Frequently Asked Questions
Medical Daith Piercing FAQs: Information provided by Dr. Chris Blatchley
- If you have a chronic skin disease such as Eczema, Psoriasis or Keloid scarring then this may need medical assessment before you have a Medical Daith piercing. As a daith piercing is through cartilage it may heal very slowly. In fact, this slow healing may well be part of the reason why it can work, because the irritation is thought to stimulate the Vagus Nerve.
- If you have Eczema, Psoriasis or other similar skin conditions that have affected your ears then we would not recommend a Medical Daith piercing.
- If you know you have keloid scars on any other parts of your body then any type of piercing, including a Medical Daith Piercing, is not recommended because the chance of developing a keloid on your ear is too high.
Blue Banana piercers are expert piercers, but they are not medically trained and cannot give specific
medical advice about your migraines. If you need medical advice, this should always come from your GP.
- Most people have had their migraines for years, and may be finding that treatments from their doctor are not controlling them. If you have already visited your GP about your headaches, then the simple answer is no you don’t need to see anyone before arranging to have a Medical Daith with Blue Banana.
- Very rarely, headaches are caused by another illness. If your headaches have started recently, or have changed in nature we always recommend that you contact your GP first. This is simply to ensure there are no other underlying causes.
- If you are worried about your headaches, then you should always see your GP to discuss them.
- The Daith Piercing was first invented in 1992 as a cosmetic piercing, but some people soon began to report an unexpected improvement in their migraines. However, there were also people with migraines who found no change, so many people were sceptical of the effects. News on Daith for migraines went viral on social media in 2016, and since then many tens of 1000s have had one, many reporting great reduction in both severity and frequency of their migraines.
- Most doctors still find it difficult to accept there might be an effect because there has been no published research to medical standards, and the standard medical response is to believe that any effect must be a placebo response (in the mind). Our research is to explore whether there is an effect beyond placebo. We believe there is, but we also believe there should be medical research to confirm whether this is true.
- By chance, the Daith passes through the only place on the body that is innervated by the vagus nerve, a calming nerve that controls many bodily functions. Electrical stimulation of the vagus is a medically accepted treatment for both migraine and epilepsy.
- Through the use of specialist brain scans, there is scientific evidence that stimulating the skin in the same place as a Daith piercing produces changes in brain activity. A Daith piercing does not use any electrical stimulation but it heals very slowly. It is entirely reasonable to suggest that this irritation will produce similar changes in brain activity, as seen with electrical stimulation. Our research shows that temporarily stimulating the same area with a fine needle produces a temporary effect on migraine symptoms, and this disappears when the needle is removed. As yet, this brain scan research has not been performed on people with a Daith, and this is something we plan to do in the next few months.
- It is important to remember that a Medical Daith does not work for everybody, and some get no response at all.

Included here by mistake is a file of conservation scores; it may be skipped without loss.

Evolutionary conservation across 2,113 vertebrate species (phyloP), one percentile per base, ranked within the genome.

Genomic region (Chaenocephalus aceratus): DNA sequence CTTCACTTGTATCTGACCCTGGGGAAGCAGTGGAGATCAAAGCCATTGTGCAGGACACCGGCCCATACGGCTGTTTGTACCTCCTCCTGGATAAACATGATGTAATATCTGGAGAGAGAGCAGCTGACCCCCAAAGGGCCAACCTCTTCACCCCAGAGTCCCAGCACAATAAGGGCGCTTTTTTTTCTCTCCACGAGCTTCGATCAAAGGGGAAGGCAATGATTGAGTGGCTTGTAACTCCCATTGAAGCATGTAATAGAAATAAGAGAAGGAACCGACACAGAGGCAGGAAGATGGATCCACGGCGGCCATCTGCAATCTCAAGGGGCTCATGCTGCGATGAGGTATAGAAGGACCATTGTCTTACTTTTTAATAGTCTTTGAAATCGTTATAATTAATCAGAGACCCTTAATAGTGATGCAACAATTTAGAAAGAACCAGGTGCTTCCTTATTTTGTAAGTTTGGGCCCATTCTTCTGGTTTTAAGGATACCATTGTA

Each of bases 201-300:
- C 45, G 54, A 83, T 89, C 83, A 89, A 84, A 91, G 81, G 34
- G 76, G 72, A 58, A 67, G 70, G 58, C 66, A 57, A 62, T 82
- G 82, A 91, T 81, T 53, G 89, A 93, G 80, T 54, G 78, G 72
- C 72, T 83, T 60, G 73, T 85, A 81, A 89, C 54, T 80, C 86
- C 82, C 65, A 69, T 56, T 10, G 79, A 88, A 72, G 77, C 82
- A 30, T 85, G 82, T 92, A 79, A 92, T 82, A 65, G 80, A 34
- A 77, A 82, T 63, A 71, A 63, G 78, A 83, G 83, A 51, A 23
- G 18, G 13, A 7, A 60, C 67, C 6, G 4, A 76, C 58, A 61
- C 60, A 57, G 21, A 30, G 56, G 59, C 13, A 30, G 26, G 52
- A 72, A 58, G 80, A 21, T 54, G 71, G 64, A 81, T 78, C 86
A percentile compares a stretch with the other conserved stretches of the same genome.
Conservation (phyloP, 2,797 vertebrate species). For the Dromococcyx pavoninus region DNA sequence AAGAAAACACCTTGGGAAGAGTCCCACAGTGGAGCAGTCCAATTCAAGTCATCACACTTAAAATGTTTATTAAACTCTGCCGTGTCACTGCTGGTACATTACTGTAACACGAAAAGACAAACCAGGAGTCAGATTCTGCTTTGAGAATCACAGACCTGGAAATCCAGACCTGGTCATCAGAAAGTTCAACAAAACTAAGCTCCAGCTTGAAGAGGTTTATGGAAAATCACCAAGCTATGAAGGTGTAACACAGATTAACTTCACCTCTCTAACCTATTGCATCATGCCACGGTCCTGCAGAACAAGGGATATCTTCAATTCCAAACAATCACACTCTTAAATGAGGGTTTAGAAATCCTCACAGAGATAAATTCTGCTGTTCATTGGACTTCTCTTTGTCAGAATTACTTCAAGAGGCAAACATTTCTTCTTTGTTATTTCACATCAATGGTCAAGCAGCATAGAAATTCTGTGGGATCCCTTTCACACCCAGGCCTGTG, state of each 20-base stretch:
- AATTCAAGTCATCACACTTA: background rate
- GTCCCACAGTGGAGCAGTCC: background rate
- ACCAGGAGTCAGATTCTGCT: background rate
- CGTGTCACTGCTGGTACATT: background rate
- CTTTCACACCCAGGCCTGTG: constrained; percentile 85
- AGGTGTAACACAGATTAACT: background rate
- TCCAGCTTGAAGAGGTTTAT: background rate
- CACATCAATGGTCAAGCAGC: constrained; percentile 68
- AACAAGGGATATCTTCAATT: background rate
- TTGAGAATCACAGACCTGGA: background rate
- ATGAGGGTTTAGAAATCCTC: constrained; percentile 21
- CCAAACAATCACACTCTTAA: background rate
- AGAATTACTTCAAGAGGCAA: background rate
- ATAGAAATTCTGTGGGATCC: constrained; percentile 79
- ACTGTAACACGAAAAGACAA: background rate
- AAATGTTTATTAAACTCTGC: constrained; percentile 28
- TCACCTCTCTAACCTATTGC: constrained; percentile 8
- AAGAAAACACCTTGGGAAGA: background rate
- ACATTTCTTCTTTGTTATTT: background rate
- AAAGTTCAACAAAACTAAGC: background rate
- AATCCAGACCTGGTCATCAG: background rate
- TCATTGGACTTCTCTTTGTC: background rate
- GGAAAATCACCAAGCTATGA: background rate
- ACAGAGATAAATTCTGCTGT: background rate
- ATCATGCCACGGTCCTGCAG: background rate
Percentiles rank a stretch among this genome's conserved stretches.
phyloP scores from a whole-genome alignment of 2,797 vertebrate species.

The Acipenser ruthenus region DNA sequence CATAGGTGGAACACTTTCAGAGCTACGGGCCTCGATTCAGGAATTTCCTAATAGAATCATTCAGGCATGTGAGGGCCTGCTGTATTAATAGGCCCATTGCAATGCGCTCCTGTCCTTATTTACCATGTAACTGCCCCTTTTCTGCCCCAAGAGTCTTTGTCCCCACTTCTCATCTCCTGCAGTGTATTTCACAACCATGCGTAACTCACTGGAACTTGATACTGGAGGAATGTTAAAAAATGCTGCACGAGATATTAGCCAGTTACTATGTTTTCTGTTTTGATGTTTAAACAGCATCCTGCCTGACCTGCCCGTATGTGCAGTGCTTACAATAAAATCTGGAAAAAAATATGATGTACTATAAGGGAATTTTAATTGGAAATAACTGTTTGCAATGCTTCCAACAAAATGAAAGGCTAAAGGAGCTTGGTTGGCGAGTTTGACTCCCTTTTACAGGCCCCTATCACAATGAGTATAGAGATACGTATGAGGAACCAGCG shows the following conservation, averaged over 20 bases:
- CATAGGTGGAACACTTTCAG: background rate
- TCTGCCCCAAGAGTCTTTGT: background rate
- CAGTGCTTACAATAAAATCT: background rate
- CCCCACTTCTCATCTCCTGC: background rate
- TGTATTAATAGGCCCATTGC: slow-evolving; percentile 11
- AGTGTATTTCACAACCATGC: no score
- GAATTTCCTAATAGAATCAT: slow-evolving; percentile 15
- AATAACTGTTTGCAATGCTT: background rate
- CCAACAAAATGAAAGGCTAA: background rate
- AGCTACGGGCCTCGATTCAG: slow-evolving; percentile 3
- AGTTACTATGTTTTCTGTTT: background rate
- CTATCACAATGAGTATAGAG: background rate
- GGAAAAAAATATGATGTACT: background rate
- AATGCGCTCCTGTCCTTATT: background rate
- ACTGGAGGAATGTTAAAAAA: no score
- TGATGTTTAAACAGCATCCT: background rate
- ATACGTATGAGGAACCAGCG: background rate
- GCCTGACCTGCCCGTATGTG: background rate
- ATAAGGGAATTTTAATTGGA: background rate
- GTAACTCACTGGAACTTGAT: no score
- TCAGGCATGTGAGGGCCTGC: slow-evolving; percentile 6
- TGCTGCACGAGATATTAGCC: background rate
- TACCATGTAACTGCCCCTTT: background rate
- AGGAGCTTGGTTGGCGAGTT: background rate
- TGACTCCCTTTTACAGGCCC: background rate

- In our initial research, 80% of migraine sufferers reported an immediate improvement to a Medical Daith, and 40% found after 12 months that they still had an excellent improvement (or that their migraines had stopped), even for those who were so seriously affected by their migraines that all other treatments have failed.
- When the effect of a Medical Daith wears off, it appears it is possible to repeat the piercing to restart the effect.
- If a Daith has to be temporarily removed (e.g. for a brain scan), then the effect appears to stop while the piercing is out. Understandably, recipients reporting an improvement are not keen totest this by unnecessarily having their piercing removed.
- It is important to remember that a Medical Daith does not work for everybody, and some get no response at all. At present we don’t understand why, but we hope that our ongoing research with Blue Banana will help us to understand this better.
Understandably people often ask this! Perhaps surprisingly, many people say they hardly felt a thing. Most migraine sufferers will say that the pain is only momentary and is not as bad as the pain of a migraine.
What will happen at my piercing appointment? The appointment takes about 30 minutes. Please arrive
10-15 mins early so we can record some basic information about your migraines before we start. The piercing itself is very quick but the preparation takes longer than a simple cosmetic piercing because
we have to spend time measuring the exact place to pierce. This can’t be hurried.
- Migraines are usually described by the symptoms you have, and not their causes. Migraines affect the whole of the brain causing a general hyper-excitability of the nerve cells. However, some areas are more excitable than others. The specific areas most affected vary from person to person, and this can produce different symptoms in different people. It is more useful to think of the brain as having a faulty fire alarm panel that sets off the siren too easily. A Medical Daith piercing is thought to work by stimulating the vagus nerve, one of the control nerves that can decrease the hyper-excitability in the brain’s nerve cells.
- The presence of marked visual symptoms seems to suggest whether a Medical Daith might work for you. During a migraine, these symptoms present themselves as a dislike of bright or flickering lights, or difficulty looking at strong patterns of dark and light lines.
- At present, we don’t have specific evidence for rare migraines such as Hemiplegic migraine. However, our general experience suggests that a Medical Daith may help by cutting down the frequency and severity because the underlying brain process in migraines is hyper-excitability of nerve cells throughout the brain.